Skip to main content
ADS1: Pomp & Circumstance

Janice Tai

Janice is graduating from the Royal College of Art with a Masters in Architecture, and is currently based in London. Growing up in Hong Kong, a dense, fast-paced, utilitarian city, whose architecture and construction are dominated by the unspoken rule that ‘form follows profit’. Witnessing how, in international cities such as Hong Kong, democratic space has somehow become a luxury, triggered Janice to reflect on types of spaces essential for public interaction. 

During her studies in ADS 1: Pomp & Circumstance with Douglas Murphy, Andrea Zanderigo, and Selina Ahmann, she aimed to address and respond critically to the socio-political crises using radical spatial strategies. One of which was to investigate the ideas through the medium of the architectural projects by Richard Rogers and Edward Lutyens, two architects from two critical moments in the UK, using these to speculate what it could be like in the foreseeable future.

Degree Details

School of Architecture

ADS1: Pomp & Circumstance

‘To what extent does public space accommodate the contrasting themes of social solidarity and collective memory? 

This thesis is focused on a controversial topic that has provoked a lot of debate in recent years. I am sure that you are aware of the tension that lies between the preservation of historical monuments and reclaiming public space for solidarity in the current political context.  What can be done in response to this?

My project creates a new public underground museum and archive of statues removed from their pedestal across London or other UK postcolonial cities and redesigns the surface of Trafalgar Square as a representation of Modern Britain.  This provokes public discussion and can be used for educational purposes to engage public exploration.  I aim to recontextualise the statues and use them as a teaching tool of British history.  The proposal acknowledges the tension between the need to reclaim space for solidarity and the demand for recognition of existing sculptures.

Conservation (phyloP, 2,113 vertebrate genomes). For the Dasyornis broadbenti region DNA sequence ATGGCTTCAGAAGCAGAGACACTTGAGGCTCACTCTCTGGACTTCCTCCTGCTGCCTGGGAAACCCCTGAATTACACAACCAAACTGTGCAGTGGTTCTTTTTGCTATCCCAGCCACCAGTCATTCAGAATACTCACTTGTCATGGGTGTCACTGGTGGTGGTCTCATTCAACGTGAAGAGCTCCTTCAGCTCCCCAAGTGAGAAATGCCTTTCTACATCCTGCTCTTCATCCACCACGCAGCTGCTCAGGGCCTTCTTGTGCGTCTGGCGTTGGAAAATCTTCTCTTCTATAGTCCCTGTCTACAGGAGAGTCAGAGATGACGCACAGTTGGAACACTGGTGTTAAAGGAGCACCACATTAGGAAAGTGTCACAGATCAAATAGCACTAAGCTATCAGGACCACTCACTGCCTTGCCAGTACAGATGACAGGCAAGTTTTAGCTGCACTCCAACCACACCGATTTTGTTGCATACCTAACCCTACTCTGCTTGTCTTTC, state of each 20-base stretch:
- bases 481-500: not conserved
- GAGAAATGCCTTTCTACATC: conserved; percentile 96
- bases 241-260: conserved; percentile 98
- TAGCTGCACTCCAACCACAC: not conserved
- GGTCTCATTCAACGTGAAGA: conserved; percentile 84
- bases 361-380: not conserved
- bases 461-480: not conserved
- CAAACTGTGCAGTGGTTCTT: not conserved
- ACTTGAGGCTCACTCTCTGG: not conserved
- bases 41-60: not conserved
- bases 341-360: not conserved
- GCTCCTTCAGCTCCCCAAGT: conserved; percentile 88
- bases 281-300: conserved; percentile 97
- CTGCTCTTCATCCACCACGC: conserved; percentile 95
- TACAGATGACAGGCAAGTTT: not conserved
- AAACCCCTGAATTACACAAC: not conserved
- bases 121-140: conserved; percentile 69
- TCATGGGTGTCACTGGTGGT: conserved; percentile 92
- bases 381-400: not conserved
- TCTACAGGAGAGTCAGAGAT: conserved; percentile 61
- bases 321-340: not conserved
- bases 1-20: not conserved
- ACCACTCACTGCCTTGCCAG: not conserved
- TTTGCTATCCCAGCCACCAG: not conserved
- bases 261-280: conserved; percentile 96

The National Gallery will be celebrating its 200th birthday in 2024 and at the same time, Trafalgar Square will be turning 180. Taking this celebratory opportunity, I wonder if it might be an occasion to reflect and explore the possibilities of a new function for the Square in the near future, that is to say, in 20 years time.

This led me to explore the potential of reimagining Trafalgar Square, to ask the question of whether, in a time where history is being fought over in public, an architectural proposal can foster solidarity and stimulate understanding.


Link to National Gallery urged to lead the way with statue to honour slaves

— Themes of the display can include: why are so many of these statues of military background? Why only men? Why are the statues of a similar class and race? What did they do to have themselves memorialised? Why are there so many statues of the same period? How do we feel when we look at them?
— The lower ground space acknowledges the irony between the taking down of statues and the necessity of having them as storytelling. The plan is organised on a grid and that the statues are not collected in a particular order. ThIS curatorial strategy leaves the responsibility of the narrative on the viewer themselves, which is a political statement in its own way. The object and information are provided, but the story and experience to each viewer can vary due to a free moving route.
— The two contradictory characteristics of the single square are split apart. It provides a space for an official memorial, and at the same time also provides a space for popular expressions. A contrast of a pure space of openness versus a total memorial space is created.
— At certain moments, the living people above mirrors the statue and representation of people from the past.
— It is probably safe to say that most people, if asked, would find it difficult to name the figures of these statues, sparking debates on the toppling of such. Some would argue that by erecting a statue, history will be remembered, but it turns out that it is not an effective way to do so.